I have a friend who worked for a firm that got caught. Pretty sizable firm too, rumor was the fines were steeeeep. if you're not using the software to make money, they won't care so much, but if you are, you're better off being on the up and up.

Dec 6, 05 7:38 pm  · 
 · 
J2TG

watch out for simple phone surveys asking the name of your firm, what kind of work you do (can be misconcieved as a potential client) and what kind of software you use. when all is said and done, you may find a nasty little letter coming your way alerting you that you have been flagged for using illegal software.

(easily shrugged off as a mass campaign to scare firms into purchasing legal licenses, but a bit too threatening if you ask me.)

in a small firm, that is alot of money to fork over for just a few licenses. i believe we paid for 4 licences at a whopping $800 per.

Dec 6, 05 7:49 pm  · 
 · 
e

adobe gets you financialy on their bundled software. to buy either illustrator, indesign, or photoshop costs something like $750. to buy them all together costs $1000.

Dec 6, 05 8:00 pm  · 
 · 
garpike

manamaan, so the time limit on the crack gave my friend the impression Adobe was wiping out all of his Adobe software? I only heard him complain about it when it happened - didn't look into it. Hmmm... I guess I like the paranoid story better - more exciting.

Dec 7, 05 3:16 pm  · 
 · 
trace™

Adobe's software is cheap, in comparison. Really, it's quite a deal for a grand - the video suite, too. Macromdia's Studio is a great deal, too.

Autodesk, on the other hand, along with Max, are not. I am still waiting for people to stop buying it, and I've yet to upgrade mine (doesn't take long for the 'reasonable' upgrade fee to become the entire new package price). I guess that's what semi-monopolies can get away with. For one machine we are talking $7k+, just for the basics.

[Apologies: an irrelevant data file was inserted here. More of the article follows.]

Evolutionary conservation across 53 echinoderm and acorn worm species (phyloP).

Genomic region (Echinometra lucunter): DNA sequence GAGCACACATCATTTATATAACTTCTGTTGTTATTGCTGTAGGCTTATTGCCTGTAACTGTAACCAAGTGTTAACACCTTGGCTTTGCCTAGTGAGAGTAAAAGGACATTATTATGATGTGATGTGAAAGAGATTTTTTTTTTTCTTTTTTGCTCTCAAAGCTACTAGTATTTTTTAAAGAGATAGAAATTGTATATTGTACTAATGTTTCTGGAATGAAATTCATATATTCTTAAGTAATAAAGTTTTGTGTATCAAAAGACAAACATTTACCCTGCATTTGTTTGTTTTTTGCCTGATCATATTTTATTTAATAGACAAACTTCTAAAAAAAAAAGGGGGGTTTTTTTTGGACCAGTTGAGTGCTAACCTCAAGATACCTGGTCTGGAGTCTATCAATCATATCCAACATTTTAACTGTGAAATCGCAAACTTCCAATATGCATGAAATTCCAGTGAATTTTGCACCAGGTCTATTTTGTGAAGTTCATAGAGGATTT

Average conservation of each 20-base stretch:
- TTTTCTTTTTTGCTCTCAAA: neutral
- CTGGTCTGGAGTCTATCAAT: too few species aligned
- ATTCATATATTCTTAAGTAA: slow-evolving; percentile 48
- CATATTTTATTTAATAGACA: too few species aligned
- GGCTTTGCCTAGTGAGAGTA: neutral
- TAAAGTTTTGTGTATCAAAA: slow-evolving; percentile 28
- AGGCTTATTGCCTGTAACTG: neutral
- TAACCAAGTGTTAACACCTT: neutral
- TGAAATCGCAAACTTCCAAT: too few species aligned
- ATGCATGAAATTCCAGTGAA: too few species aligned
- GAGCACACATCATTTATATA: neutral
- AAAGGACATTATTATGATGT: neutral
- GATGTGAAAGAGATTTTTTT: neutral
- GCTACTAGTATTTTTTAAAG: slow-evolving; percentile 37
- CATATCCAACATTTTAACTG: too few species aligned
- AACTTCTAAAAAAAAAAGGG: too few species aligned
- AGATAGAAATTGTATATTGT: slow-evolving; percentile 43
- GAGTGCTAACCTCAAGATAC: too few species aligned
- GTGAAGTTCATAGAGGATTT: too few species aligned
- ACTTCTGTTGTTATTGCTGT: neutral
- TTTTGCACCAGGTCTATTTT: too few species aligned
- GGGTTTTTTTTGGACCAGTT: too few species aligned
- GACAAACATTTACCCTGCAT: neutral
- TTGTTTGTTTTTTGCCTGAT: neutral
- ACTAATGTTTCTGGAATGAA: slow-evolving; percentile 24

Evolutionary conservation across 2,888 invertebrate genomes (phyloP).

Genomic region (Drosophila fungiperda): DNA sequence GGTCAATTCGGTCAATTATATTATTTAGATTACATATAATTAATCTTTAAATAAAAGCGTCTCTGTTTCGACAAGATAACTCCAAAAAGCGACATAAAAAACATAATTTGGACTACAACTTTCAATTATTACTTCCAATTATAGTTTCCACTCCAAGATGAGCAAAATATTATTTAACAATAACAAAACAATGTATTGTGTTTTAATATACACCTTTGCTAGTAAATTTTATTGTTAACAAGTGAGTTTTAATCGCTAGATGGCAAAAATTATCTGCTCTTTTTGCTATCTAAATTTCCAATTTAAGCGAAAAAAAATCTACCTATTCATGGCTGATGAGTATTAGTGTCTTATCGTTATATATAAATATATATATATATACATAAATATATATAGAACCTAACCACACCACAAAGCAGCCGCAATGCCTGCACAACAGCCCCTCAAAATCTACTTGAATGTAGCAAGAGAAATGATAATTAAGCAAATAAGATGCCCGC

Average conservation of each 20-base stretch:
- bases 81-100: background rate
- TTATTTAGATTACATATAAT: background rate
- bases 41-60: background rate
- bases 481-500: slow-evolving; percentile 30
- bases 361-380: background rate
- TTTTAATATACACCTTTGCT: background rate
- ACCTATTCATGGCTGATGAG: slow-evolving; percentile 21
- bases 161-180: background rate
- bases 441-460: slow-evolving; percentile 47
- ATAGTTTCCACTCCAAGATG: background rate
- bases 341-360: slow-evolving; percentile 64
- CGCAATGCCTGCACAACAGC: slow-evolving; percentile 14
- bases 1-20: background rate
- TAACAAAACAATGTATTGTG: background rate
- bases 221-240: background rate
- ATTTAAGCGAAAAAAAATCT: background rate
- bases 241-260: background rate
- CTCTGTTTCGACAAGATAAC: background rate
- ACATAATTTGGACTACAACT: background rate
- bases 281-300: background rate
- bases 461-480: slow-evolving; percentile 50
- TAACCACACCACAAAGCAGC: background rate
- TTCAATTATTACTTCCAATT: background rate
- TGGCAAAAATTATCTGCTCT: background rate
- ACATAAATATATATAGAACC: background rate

Web designers and graphic artists, even motion graphic artists, have it easy and cheap (as far as software goes). Competition drove down prices in everything but the core architecture softwares (all Autodesk now). Hmmm....

Dec 7, 05 7:42 pm  · 
 · 
Rasa

Has anyone heard of students ever being busted for using pirated software,even while in school?

Nov 24, 11 4:23 pm  · 
 · 

I wonder that too, Rasa

Nov 29, 20 12:27 am  · 
 · 
Jaetten

I dare say that I’ve never used pirate software. Our uni had the entire Autodesk and Adobe suites, along with SketchUp, Vray and Lumion. We also got the MS Office enterprise package. 


Don’t go the pirate route. 


Affinity have an affordable photo and publishing package, that removes the need for Adobe. Sketch up and vray will cost approximately £500 a year. Perfect setup for smaller practices, or sole traders. 


AutoCAD LT is also cheap. 


Not worth the risk. A bad lawyer and you could be out of a job and hanging your degree certificate above your bunk!

Nov 29, 20 10:41 am  · 
 · 
poop876

So I should purchase WinRAR?

Dec 3, 20 12:53 pm  · 
 · 
SneakyPete

Considering the speed of the internet and the plethora of large file hosting sites, I'd ask why are you using rar files? Encryption?

1  · 
JAK-90825
I worked for a fabricator who was using pirated CAD software before I got there. Apparently, they got caught and Autodesk presented them options in a lawsuit or to lock in to a contract for 10 years to keep using their product. Not sure how exactly they got caught but it seems to be real - you can get caught!
Dec 7, 20 9:08 pm  · 
 · 
ДмитрийСтерлингов

If you are a startup or freelancer and your orders simply cannot cover the cost of purchasing a license. It is quite normal to use demo versions of products. But if your job is highly paid. It is wrong to use pirated content.

Dec 8, 20 5:08 am  · 
 · 

Block this user


Are you sure you want to block this user and hide all related comments throughout the site?

  • ×Search in: